Originally posted on The Outside Corner  |  Last updated 2/15/12

("A Trip Around The Minors" will take a look at the various minor league affiliates of Major League Baseball teams and how they stack up against each other. Each week, a different level will be looked at, starting with Triple-A this week and working ourselves down the Minor League pecking order until we get to Low-A.)

Greetings and salutations to all. For those of you who have been a fan of my features here at TOC, I'm happy to report that I will be taking over the Minor League section of the site going forward. Mark Smith, who previously held this post, got a fantastic opportunity and has moved on from the site, so my hopes are that I can fill his shoes nicely, along with the features I will be doing from time to time. Expect the same Minor League Mondays and Coming Around The Corner, along with more coverage on the draft, which will be very interesting this year given baseball's new Collective Bargaining Agreement. So without further ado, let's take a look at how each long-season Minor League stands up across each level, starting with the oldest league in Minor League Baseball.

Beginning in 1884, the International League was the main starting ground for baseball's next big prospects, but even that year might be a bit misleading. One of the three leagues that eventually combined to become the International League did begin that year, the Eastern League (you might know them now as a Double-A league, and will be the first of many times you will get confused during these pieces. So here goes.). That league eventually combined with the New York State League and the Ontario League in 1887, making a 10-team league.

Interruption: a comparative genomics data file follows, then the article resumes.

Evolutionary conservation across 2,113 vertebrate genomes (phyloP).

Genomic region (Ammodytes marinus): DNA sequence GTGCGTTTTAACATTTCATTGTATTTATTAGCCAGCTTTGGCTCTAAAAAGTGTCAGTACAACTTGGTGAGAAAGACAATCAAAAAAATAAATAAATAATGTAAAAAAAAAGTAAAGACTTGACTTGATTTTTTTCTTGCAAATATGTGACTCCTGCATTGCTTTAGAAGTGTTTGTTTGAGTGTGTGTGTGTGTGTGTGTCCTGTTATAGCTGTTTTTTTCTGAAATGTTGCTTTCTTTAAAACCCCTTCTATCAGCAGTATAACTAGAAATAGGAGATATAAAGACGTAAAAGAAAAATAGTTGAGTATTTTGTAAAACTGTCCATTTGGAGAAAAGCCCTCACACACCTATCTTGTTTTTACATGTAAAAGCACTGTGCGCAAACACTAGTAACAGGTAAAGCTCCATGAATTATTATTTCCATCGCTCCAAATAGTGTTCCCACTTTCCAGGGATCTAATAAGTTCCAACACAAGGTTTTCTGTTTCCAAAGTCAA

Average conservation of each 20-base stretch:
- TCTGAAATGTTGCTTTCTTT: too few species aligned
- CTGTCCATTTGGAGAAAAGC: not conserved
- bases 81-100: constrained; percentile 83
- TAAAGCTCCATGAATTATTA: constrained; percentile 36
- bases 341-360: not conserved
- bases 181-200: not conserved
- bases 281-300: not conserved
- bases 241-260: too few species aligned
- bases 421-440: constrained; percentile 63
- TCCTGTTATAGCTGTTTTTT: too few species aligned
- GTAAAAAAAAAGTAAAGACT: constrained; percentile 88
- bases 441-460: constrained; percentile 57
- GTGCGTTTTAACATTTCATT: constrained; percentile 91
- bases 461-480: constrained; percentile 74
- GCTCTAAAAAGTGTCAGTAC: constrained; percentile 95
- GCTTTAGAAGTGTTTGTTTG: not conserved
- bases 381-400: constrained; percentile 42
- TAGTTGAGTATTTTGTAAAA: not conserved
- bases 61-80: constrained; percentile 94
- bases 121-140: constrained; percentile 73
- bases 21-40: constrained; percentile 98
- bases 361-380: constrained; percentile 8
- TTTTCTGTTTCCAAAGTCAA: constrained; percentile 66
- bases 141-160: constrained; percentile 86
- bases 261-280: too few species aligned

From there, it's a mish-mash of teams jockeying for status as Major League or Minor League ballclubs, and then after rivalries with other like-minded Triple-A leagues from the 60's through the 90's, the International League became what it is known as today with the teams joining up as affiliates for Major League ballclubs. As of the 2012 season, this is how the league shapes up with their current 14-team configuration:

North Division: Pawtucket Red Sox (Boston Red Sox), Lehigh Valley IronPigs (Philadelphia Phillies), Scranton/Wilkes-Barre Yankees (New York Yankees), Syracuse Chiefs (Washington Nationals), Buffalo Bisons (New York Mets), Rochester Red Wings (Minnesota Twins)

South Division: Durham Bulls (Tampa Bay Rays), Gwinnett Braves (Atlanta Braves), Charlotte Knights (Chicago White Sox), Norfolk Tides (Baltimore Orioles)

West Division: Columbus Clippers (Cleveland Indians), Indianapolis Indians (Pittsburgh Pirates), Louisville Bats (Cincinnatti Reds), Toledo Mud Hens (Detroit Tigers)

One way to look at this League is that it matches up pretty well with the Grapefruit League for Spring Training. Only the Reds, White Sox and Indians are in the Cactus League from their affiliates above. Obviously, the league stretches out pretty far along the eastern part of the United States, with Gwinnett being the furthest south, just outside of Atlanta. The furthest west the teams would go is to Indianapolis, while the furthest north would be Buffalo. The most recent change to the league was when Syracuse ended its long-time affiliation with the Toronto Blue Jays and took on the Nationals in 2009.